The Alto, however, is easily the best handling car here, thanks to the stiffer set-up. It stays flatter through the curve and the heavier steering set-up inspires a lot more confidence. While the steering might not be as comfortable to use in town, the Alto is certainly the most fun to drive here and feels nimble enough to be thrown around a fair bit. On the highway, the Alto is much easier to hold steady thanks to the steering, but the stiff suspension can make the ride rather jumpy over undulations.
There is a fine line between the things one wants and the things one needs. In that respect, the redi-Go and Alto 800 offer a first-time buyer everything he needs - air conditioning, a music system with USB and aux connectivity, power windows and power steering. The Kwid on the other hand offers features that a customer would want in his first car like a touchscreen infotainment system, Bluetooth connectivity and built-in navigation.
But in terms of safety, Maruti Suzuki gets a special mention for offering a driver's side airbag as an option across all trims of the Alto 800. The other two, however, are offered with the optional airbags only in the top-end trim. Additionally, the Alto 800 is the only car here which gets pretensioned rear seat belts. The fact that Datsun and Renault still offer seat belts without pretentioners in this day and age is quite alarming and very disappointing to say the least!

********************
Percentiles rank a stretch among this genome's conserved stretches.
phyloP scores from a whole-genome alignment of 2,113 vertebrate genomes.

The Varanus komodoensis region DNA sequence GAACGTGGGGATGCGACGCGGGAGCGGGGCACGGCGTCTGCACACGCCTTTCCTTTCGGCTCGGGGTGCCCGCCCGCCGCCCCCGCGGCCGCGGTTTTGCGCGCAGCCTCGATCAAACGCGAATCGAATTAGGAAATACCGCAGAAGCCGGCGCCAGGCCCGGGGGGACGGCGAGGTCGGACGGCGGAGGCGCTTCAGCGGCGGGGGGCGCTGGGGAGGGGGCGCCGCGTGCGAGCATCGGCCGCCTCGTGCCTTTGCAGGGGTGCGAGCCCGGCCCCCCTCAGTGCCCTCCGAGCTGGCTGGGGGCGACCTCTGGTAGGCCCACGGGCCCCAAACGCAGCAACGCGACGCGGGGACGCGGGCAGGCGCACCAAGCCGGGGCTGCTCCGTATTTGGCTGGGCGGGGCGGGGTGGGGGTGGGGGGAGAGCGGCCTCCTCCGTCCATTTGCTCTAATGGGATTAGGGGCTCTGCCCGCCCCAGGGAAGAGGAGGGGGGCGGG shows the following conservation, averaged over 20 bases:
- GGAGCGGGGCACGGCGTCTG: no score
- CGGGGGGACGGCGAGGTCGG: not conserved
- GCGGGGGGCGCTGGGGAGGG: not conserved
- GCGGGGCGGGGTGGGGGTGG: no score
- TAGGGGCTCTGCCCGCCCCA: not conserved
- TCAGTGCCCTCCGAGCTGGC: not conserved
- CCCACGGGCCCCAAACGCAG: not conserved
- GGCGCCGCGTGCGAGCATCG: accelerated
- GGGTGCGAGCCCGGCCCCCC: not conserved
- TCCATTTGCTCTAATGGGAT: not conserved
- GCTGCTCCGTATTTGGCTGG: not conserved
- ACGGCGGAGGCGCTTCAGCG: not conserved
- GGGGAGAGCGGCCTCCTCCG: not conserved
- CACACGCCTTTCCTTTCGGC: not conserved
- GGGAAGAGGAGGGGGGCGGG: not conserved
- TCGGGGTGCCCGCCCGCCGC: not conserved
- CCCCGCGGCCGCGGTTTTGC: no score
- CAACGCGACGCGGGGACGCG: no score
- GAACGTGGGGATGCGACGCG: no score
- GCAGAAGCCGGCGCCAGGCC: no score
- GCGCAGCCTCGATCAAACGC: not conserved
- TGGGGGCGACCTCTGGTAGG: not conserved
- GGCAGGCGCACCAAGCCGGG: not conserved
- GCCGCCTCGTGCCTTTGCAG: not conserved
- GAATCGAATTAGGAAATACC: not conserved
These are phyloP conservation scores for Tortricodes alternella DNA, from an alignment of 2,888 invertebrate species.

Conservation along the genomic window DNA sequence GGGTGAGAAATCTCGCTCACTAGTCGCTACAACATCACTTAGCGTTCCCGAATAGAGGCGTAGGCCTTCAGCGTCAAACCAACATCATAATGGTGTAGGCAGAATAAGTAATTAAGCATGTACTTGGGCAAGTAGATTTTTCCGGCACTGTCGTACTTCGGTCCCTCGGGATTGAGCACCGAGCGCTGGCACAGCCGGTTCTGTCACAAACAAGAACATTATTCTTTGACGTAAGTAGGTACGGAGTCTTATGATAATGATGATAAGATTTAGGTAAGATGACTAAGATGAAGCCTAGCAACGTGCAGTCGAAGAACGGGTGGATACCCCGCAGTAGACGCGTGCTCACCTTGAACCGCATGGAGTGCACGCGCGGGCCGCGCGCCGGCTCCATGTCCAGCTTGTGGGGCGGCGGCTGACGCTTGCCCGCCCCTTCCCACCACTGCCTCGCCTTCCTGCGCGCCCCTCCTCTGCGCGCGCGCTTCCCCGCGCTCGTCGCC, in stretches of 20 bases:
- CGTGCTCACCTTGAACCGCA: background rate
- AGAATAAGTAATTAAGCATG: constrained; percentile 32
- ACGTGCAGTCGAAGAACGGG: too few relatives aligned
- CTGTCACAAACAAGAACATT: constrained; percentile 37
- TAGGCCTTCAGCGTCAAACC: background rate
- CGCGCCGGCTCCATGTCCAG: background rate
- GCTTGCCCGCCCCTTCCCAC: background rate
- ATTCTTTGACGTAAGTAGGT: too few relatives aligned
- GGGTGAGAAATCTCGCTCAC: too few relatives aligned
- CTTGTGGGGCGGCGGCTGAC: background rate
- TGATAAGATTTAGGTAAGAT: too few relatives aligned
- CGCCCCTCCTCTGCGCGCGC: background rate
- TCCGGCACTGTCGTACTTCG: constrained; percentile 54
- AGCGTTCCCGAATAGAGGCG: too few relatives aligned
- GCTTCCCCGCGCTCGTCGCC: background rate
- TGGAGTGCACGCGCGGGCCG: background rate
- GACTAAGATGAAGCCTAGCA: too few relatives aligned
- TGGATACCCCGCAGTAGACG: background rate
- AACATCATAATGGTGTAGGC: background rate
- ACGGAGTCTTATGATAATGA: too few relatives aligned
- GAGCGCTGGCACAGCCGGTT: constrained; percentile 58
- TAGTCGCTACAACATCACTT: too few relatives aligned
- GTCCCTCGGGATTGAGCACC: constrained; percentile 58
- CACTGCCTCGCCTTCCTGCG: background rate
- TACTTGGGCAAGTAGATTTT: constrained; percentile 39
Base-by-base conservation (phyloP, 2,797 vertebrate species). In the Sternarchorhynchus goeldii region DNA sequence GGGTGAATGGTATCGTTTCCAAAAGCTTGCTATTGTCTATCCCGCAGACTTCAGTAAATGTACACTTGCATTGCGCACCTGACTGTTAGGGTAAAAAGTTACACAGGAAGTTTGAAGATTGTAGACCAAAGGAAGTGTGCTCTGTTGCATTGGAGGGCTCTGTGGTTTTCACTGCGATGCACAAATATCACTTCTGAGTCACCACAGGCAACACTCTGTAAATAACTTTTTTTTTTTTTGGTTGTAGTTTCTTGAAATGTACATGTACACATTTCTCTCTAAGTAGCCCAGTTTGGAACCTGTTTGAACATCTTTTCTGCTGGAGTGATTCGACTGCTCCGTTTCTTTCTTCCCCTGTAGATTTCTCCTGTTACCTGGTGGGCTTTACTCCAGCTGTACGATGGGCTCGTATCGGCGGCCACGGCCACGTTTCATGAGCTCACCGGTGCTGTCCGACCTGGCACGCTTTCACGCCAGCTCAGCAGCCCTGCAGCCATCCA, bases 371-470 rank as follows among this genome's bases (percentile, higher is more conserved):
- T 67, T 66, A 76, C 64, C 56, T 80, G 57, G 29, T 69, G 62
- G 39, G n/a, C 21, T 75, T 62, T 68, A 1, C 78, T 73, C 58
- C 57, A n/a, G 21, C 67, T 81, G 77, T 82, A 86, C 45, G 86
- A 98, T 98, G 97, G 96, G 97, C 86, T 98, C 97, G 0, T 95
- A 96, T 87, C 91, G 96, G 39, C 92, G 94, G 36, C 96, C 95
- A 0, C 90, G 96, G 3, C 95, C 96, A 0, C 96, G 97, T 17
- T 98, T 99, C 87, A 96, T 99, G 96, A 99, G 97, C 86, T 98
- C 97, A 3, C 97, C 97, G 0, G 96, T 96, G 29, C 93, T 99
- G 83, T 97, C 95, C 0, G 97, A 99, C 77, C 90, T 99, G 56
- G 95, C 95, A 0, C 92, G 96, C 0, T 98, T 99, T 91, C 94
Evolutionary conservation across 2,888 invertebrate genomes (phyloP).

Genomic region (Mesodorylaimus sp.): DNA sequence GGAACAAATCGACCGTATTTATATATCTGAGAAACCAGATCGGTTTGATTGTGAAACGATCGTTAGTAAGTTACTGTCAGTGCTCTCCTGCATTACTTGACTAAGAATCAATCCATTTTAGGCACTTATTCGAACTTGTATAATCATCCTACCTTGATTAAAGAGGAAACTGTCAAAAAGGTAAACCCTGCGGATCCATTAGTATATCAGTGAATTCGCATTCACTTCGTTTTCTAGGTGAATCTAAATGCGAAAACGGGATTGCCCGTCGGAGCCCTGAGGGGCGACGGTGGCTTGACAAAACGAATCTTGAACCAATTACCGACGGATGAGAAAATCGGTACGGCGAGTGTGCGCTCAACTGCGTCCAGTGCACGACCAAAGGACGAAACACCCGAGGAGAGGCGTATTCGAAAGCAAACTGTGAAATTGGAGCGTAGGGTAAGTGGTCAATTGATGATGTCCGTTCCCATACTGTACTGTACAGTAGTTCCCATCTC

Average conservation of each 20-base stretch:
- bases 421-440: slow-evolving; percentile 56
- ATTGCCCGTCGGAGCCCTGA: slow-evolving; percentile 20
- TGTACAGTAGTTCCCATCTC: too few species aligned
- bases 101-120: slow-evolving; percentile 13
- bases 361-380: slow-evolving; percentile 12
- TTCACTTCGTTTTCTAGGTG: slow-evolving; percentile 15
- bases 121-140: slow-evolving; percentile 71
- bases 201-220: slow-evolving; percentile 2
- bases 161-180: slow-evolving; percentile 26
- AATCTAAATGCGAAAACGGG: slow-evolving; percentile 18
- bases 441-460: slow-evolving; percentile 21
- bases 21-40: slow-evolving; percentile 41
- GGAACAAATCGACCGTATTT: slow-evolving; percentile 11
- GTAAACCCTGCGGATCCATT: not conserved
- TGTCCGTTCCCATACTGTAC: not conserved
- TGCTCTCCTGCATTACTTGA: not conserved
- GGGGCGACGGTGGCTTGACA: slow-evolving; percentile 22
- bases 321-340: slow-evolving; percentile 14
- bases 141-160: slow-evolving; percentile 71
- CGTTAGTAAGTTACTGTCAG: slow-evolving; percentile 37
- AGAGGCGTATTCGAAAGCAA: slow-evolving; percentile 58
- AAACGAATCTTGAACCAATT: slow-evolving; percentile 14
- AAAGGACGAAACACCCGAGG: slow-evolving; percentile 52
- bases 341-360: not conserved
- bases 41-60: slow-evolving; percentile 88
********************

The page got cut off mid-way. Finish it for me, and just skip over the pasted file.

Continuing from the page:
As I get to the end of this review, I've realised that if I need to buy a new car right now, these are the only options I can afford. So except for the fact that I don't have a family of four, it's not going to be too hard to put myself in the shoes of someone looking for a car in this segment. Until recently, making a choice between the Alto 800 and the Kwid would have been quite tough considering the price difference.
However, Maruti has just increased the price of the top-spec Alto 800 by Rs 20,000, pushing its price up to Rs 4.19 lakh on-road in Mumbai. Although the Alto 800 isn't the best looking car here, I quite like it because it's a more driver-focussed car than the Kwid and the redi-Go. It's also the most efficient and handles the best. However, if I had to ferry three other people around, Alto 800 is neither the most spacious nor the most comfortable option here.
The Datsun redi-Go, which is just a bit more expensive at Rs 4.21 lakh, isn't necessarily a bad option. Its design is sure to get some attention while the interior offers the most space for passengers. However, what really lets the redi-Go down is the poor plastic quality inside. Additionally, the engine, which is actually quite refined, loses its charm because of poor NVH levels. Overall, the car just isn't appealing enough for me to want to spend all my hard-earned money on it. In fact, the Alto 800 would be my pick of the two.
And that brings us to the Kwid. The top-of-the-line trim with the optional airbag will cost me Rs 4.80 lakh on-road. That Rs 60,000 premium I'll have to spend over the Alto will be a significant stretch on my budget considering it is around 14 per cent of the Alto's cost. However, the more I drive the Kwid, the more I want to find a way to come up with the extra cash. It not only offers better features, but it is also better engineered and more spacious than the Alto. That said, the Kwid would have been all the more appealing if Renault had offered the optional airbag across all trims. Overall though, the Kwid offers a good balance between quality, performance, efficiency, ride and handling. Quite simply put, I think the Kwid is the best example of what a perfect first car should be.